Museveni writes about selfish political class


Museveni campaigning

The NRM is a revolutionary Movement.  It started as part of the Student Movement in the 1960s as a reaction against the sectarian politics of religion and tribe of those days.  We were also contemptuous of gender chauvinism (marginalizing women, the youth, the disabled, etc).  We evolved the ideology of patriotism (Mwoyo gwa Uganda) and Pan-Africanism (Mwoyo gwa Afrika).

That ideology made us to successfully prosecute the liberation struggles (1971-79 and 1981-86).  After the liberation struggle, we first aimed at and achieved the Minimum Recovery Programme.  This entailed ending the three vices:  magendo (smuggling), kibaanda (foreign exchange black market) and kusamula (speculation).  That is how  our economy has been growing at the rate of 6.5% per annum for the last 29 years, infrastructure bottlenecks notwithstanding.

The in-formalization of the economy was ended and goods entered and left the country through the airports and border-points, the foreign currency was only found in the Bank of Uganda and the forex bureaus and the shops were not only full of what used to be called the essential commodities (which were in great scarcity, meaning soap, salt, sugar and paraffin) but also full of luxury goods (perfumes, wines, spirits, alcohol, artificial hair, foreign carpets, foreign textiles, building materials from outside, cars in showrooms, motorcycles, etc. etc). You can call this phase, the third phase of the journey of the NRM.

The fourth phase was directly linked to the third phase.  This was the phase of reconstruction and also development.  Alot of the old infrastructure that has been damaged in the chaos of 1966-1986 was repaired but also alot of new elements  were developed (the roads, the power-stations, the schools, the health centres, the water systems, the telephones, the ICT backbone, etc).

The fifth phase was the realization that good infrastructure may not automatically result into wealth creation, mainly on account of ignorance and lack of attitude change.  Realizing that there are four sectors where wealth and jobs can be created (agriculture, industry, services and ICT), we created special funds to assist in that effort in addition to the good infrastructure.  The four funds are: Operation Wealth Creation ─ NAADS, the  Youth Fund, the Women Fund, the Innovation Fund for scientists, etc.   This is apart from the Banks, especially the UDB.

In order to go through these phases, we always followed the strategy of prioritization realizing that both in efforts and money we cannot tackle all the problems at the same time.  We tackle them in batches or even one by one. In the student days, the emphasis was on ideology and selflessness.  In the liberation phase, the emphasis was on ideology, recruits, guns and ammunition.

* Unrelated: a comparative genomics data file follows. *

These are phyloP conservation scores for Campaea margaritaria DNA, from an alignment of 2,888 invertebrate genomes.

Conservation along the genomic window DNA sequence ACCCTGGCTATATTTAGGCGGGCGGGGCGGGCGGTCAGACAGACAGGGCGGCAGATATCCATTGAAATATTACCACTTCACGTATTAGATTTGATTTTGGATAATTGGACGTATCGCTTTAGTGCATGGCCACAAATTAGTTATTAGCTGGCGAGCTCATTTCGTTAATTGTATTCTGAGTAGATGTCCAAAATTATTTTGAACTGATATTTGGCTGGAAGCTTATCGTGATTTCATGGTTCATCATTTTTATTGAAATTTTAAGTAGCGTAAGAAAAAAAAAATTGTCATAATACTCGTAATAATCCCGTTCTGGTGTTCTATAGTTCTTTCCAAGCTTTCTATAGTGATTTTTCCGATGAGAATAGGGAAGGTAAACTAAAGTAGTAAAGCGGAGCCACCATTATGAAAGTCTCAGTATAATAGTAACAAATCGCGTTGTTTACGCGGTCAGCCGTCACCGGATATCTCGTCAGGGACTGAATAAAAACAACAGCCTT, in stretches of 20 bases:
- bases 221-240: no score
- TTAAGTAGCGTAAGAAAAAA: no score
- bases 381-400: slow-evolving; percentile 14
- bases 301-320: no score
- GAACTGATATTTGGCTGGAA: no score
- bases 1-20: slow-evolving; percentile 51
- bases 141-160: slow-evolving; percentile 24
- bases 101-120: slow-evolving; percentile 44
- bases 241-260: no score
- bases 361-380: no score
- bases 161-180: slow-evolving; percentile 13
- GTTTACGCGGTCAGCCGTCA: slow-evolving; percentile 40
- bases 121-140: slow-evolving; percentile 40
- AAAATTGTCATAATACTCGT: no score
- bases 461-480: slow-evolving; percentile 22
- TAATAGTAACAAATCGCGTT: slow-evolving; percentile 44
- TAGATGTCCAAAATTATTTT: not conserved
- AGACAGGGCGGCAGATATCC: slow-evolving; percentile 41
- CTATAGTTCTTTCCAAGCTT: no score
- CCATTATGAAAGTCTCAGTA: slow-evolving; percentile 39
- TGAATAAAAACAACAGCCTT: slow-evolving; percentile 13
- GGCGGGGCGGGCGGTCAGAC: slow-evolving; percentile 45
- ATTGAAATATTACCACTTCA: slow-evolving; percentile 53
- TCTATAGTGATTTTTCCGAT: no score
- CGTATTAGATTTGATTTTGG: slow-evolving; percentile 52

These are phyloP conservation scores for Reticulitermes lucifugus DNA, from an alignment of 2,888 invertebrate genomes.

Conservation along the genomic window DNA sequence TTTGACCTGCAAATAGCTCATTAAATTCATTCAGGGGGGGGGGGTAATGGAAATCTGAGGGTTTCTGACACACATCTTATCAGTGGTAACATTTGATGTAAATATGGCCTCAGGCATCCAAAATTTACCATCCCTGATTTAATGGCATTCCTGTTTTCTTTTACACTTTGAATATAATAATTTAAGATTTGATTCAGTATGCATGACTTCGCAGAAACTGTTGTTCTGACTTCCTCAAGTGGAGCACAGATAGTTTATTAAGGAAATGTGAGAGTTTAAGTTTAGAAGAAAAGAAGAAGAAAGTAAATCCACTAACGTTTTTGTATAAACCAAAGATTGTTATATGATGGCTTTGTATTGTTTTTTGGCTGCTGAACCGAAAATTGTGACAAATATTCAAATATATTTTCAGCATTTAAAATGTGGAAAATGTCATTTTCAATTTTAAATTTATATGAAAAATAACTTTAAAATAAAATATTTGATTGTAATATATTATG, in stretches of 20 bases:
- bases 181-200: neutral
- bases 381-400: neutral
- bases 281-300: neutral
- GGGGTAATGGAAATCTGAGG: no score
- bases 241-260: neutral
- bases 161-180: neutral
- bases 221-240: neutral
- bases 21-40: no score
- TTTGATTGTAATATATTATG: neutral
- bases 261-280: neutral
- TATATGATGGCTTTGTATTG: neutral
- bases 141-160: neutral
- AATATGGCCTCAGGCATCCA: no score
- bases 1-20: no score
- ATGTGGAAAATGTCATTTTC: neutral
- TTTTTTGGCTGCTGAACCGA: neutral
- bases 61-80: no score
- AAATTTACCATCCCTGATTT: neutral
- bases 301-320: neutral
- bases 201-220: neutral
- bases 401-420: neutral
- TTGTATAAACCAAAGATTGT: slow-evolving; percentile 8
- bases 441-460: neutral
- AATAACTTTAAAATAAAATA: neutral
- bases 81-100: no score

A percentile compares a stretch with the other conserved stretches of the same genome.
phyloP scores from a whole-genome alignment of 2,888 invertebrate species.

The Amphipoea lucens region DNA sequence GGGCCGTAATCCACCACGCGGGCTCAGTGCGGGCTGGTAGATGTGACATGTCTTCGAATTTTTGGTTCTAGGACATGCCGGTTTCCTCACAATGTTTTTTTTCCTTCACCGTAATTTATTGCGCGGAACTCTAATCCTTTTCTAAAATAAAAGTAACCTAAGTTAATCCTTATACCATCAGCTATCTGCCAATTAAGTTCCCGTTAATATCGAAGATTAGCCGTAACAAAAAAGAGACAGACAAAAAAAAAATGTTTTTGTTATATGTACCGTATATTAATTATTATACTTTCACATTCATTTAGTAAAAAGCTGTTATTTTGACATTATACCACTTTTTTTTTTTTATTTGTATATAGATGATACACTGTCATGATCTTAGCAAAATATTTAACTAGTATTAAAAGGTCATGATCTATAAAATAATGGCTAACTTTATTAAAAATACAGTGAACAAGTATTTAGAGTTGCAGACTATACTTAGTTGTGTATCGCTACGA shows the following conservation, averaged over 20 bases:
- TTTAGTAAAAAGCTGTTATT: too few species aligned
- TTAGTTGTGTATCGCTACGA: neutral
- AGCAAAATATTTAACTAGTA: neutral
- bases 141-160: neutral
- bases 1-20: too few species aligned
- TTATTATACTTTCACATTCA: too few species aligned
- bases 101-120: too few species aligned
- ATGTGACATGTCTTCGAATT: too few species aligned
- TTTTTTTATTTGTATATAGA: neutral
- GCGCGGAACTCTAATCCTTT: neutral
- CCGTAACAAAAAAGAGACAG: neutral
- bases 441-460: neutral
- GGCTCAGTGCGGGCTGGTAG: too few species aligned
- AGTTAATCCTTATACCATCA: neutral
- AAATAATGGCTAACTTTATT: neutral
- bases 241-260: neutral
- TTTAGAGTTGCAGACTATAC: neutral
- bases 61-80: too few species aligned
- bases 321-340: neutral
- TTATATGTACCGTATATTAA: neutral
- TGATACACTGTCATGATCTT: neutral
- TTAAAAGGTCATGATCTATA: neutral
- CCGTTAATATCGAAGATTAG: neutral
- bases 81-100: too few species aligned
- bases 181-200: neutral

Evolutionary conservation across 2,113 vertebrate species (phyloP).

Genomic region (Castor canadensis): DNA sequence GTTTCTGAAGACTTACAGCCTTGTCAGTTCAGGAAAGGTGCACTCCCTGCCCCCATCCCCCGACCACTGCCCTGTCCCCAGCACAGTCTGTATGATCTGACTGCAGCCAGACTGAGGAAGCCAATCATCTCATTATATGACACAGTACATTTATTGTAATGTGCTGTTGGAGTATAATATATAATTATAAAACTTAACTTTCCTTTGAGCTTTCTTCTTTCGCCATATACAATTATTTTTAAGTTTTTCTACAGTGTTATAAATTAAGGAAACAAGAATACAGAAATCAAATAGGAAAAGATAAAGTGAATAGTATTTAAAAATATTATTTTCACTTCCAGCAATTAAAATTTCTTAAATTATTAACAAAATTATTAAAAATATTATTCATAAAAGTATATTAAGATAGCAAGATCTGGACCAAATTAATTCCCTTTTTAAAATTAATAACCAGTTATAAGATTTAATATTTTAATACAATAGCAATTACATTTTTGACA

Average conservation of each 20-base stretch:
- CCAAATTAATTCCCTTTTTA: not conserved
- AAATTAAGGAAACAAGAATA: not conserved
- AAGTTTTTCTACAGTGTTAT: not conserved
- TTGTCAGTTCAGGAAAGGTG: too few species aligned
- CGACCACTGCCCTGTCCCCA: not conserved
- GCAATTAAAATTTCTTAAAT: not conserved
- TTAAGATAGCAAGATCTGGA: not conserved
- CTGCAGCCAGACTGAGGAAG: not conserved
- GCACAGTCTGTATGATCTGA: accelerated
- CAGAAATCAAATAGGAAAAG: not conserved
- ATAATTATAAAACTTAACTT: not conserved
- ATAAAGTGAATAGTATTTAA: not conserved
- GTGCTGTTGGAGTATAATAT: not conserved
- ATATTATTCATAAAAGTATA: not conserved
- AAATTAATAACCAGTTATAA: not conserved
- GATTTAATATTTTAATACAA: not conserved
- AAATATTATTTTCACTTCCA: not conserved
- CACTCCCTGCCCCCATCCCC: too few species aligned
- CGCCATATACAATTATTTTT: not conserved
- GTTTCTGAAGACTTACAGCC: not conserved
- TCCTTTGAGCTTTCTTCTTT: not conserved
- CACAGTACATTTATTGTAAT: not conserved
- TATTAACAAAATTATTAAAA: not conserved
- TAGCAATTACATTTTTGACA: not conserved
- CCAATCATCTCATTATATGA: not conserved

By ensuring these, we solved the rest ─ food, drugs, clothing, etc.  Similarly, in the phase of reconstruction and development, we have emphasized defence and security, the roads, electricity, immunization, education, telephones, ICT backbone, recently ─ the railway, etc.  We are slowly moving towards putting more emphasis on NAADS ─ wealth creation, the innovation fund for industry, the funds for micro-finance at the village level, etc.

We are now entering the sixth phase.  This is the phase of transformation and take off.  Some of the transformation has already been realized.  The literacy rate, for instance, has jumped from 43% in 1986 to 75% today.  The other transformations are on the way.  Uganda is now a viable country.  Even without external aid, we shall transform our country because we now have the critical minimum.  This minimum is now 13,000 billion shillings per year, up from 5 billion shillings in 1986 in tax collections.

By prioritizing the use of this money, we can solve any problems, step by step.  Yet that money is not only growing but we also have our oil money which is not yet part of this resource envelope.  Therefore, the future of Uganda is bright.

One other brilliant act of the NRM was to work with our brothers and sisters in Africa to create EAC and COMESA.   Therefore, as the Ugandans wake up to engage in massive production of agricultural and industrial products, they have a much wider market.  We buy from our brothers and sisters and they also buy from us.

There are only two problems ─ the corruption of the civil servants and also, increasingly, the corruption and ego-centrism of the political class.  The original problem of corruption was of the civil servants.  They were selfish, unpatriotic and never bothered with the problems of Africa.

Through the Musisis, the Kaginas, the Bigirimanas, the Nakyobes, etc., we have been gradually closing in on the problems of this group.  That is why the politician’s problems must be nipped in the bud.   When the NRM liberated the country, it gave power to the people.